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Product Details

  • Series: MIT Press
  • Paperback: 312 pages
  • Publisher: The MIT Press (September 30, 2011)
  • Language: English
  • ISBN-10: 0262516691
  • ISBN-13: 978-0262516693
  • Product Dimensions: 7 x 0.6 x 9 inches
  • Shipping Weight: 1.2 pounds (View shipping rates and policies)
  • Average Customer Review: 4.0 out of 5 stars  See all reviews (4 customer reviews)
  • Amazon Best Sellers Rank: #1,458,532 in Books (See Top 100 in Books)

Customer Reviews

Top Customer Reviews

By Marcy L. Thompson VINE VOICE on May 20, 2009
Format: Hardcover Verified Purchase
Like many anthologies, this one is uneven. Nevertheless, it contains some very interesting articles, especially about gender and culture as expressed in World of Warcraft.

My problem with the book, however, is that it purports to have a sort of dual viewpoint, being that all the academics writing about World of Warcraft here are also players. The problem is that none of them, as far as I can tell, have achieved level cap and immersed themselves in the endgame.

Like many MMORPGs, World of Warcraft is many games all rolled into one. There is the leveling game (where you take a new character and head off into the world to have adventures, gradually gaining strength and power as you defeat various challenges). There is the player-vs-player game, where you engage in battles against other players, either in groups or solo. There is the professions game, where you learn to create items in the game and get gradually better and better at doing so, until you can (if you wish) create a business providing services for other players. There is the economic game, where the goal you set yourself involves making as much game money as possible. There are games related to earning what are called Achievements (although these did not exist when this book was being written), and thereby earning yourself titles and/or items such as special in-game pets or mounts.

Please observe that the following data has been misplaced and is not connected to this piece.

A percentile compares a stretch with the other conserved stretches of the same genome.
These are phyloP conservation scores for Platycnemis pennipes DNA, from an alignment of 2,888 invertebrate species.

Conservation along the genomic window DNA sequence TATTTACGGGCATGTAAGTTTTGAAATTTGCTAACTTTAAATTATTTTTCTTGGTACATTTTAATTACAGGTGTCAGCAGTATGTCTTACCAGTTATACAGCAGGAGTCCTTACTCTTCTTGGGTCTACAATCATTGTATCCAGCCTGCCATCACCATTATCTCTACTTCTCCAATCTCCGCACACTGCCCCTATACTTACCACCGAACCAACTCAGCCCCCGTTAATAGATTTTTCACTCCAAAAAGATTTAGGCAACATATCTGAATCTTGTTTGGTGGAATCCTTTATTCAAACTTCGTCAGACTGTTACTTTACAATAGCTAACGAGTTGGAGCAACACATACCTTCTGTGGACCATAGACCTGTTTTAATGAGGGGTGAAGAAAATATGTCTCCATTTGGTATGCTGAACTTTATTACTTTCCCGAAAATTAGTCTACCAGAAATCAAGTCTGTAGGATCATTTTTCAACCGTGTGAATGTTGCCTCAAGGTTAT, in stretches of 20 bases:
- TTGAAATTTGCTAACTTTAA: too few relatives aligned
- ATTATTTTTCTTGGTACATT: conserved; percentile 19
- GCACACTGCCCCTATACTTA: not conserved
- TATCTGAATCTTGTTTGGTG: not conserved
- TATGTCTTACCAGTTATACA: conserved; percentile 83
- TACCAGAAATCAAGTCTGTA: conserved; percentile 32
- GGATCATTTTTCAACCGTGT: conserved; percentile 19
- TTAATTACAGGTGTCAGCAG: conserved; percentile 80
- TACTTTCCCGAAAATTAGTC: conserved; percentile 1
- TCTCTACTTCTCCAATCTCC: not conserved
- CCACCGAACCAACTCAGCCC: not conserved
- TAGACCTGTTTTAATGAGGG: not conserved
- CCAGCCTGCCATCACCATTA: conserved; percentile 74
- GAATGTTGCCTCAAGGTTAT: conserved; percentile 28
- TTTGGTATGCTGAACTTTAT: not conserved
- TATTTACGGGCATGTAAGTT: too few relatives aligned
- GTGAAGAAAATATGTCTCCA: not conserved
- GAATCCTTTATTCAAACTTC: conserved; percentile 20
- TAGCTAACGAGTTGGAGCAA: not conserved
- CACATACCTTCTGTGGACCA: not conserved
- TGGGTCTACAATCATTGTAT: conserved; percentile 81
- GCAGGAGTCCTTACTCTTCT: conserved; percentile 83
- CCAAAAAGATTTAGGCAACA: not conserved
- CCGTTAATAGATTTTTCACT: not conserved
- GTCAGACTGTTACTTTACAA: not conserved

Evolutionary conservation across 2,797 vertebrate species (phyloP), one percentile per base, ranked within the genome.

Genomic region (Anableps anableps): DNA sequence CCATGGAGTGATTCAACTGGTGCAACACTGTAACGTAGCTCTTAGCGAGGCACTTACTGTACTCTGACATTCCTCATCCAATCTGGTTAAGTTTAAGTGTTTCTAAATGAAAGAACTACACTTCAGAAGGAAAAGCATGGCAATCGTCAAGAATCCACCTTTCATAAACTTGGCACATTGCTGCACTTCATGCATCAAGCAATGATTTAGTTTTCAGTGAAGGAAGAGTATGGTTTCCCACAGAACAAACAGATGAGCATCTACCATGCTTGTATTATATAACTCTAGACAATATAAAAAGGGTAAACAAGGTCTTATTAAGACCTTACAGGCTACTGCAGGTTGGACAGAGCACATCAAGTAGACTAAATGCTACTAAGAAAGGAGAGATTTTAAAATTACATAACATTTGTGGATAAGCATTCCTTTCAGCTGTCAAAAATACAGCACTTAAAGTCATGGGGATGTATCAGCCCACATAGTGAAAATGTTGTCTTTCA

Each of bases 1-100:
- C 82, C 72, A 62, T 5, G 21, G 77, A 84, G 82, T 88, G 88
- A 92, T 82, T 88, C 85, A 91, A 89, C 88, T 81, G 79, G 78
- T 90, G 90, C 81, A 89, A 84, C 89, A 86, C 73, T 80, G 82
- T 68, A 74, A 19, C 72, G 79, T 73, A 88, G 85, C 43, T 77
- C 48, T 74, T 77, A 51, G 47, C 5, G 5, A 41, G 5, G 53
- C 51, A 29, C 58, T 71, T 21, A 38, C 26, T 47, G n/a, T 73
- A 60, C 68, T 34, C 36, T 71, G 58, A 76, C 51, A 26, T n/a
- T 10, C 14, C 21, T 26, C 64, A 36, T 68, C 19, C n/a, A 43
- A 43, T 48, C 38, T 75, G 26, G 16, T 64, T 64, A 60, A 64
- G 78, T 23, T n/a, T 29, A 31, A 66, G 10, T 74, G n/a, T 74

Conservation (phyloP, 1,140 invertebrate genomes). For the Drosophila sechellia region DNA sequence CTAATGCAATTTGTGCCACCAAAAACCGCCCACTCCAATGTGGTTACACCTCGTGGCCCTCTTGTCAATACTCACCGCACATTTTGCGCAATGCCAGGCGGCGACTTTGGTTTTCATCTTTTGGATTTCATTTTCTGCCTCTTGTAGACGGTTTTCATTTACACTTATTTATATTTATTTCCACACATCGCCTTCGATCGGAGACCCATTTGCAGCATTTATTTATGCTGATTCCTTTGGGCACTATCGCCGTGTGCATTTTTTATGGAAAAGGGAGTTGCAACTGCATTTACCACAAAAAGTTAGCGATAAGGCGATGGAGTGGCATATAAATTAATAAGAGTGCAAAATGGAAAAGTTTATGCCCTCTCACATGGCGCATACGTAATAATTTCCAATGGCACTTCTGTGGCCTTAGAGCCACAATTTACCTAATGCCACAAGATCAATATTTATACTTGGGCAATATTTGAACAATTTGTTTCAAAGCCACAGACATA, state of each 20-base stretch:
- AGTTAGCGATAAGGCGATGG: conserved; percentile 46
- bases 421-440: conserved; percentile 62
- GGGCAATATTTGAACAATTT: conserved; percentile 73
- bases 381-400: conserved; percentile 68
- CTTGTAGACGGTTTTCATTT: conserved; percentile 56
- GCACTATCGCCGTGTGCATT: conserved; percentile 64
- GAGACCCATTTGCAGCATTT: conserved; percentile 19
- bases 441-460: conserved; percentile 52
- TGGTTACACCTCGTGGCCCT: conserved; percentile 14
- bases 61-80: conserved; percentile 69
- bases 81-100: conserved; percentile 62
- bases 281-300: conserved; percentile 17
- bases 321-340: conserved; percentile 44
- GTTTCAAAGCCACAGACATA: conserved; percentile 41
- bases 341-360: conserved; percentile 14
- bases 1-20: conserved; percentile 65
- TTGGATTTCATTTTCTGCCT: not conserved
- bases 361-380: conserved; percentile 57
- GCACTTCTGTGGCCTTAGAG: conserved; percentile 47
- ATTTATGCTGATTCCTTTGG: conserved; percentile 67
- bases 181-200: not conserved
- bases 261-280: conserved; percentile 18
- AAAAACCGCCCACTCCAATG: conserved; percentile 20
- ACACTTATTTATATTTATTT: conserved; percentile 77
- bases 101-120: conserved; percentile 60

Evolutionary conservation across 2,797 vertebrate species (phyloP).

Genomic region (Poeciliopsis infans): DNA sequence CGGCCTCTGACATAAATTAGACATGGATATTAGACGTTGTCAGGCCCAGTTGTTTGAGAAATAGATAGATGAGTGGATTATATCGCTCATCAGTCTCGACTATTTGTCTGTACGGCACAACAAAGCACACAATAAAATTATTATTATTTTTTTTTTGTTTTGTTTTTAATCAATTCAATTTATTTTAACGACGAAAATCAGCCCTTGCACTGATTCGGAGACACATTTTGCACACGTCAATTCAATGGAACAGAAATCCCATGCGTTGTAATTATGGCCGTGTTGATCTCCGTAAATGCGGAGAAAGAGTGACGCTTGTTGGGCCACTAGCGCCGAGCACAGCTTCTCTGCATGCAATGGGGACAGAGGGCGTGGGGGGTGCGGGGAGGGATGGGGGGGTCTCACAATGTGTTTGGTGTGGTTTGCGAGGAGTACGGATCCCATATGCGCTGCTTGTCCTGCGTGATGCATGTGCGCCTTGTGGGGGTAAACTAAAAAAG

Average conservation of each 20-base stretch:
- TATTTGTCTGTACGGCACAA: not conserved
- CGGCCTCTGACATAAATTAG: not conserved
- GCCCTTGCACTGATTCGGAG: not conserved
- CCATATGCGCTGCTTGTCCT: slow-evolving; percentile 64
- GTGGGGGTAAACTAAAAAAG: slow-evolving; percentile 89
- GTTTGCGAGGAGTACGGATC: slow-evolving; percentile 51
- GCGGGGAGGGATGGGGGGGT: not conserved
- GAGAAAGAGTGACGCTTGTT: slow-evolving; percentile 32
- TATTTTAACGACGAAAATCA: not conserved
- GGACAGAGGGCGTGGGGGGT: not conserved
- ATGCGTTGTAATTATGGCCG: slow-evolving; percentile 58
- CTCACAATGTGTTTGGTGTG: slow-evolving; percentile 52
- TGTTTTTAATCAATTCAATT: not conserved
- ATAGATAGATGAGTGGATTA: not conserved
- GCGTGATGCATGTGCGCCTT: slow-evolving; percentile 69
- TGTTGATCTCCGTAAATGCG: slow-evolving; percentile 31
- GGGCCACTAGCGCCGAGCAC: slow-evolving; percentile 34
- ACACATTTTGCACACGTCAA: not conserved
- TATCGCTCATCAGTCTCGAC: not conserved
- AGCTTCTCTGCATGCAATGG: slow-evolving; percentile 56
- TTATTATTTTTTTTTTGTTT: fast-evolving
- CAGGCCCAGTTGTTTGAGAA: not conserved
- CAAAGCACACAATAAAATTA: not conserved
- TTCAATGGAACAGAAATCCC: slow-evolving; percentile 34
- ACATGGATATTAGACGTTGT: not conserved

And there is the raiding endgame. In the raiding endgame, you reach the level cap and play around in small group encounters, gaining skill and gear until you are ready to join larger groups of players, setting off into some of the most intricately designed content in the game. The encounters there are complex and require serious coordination between largish groups of players to defeat.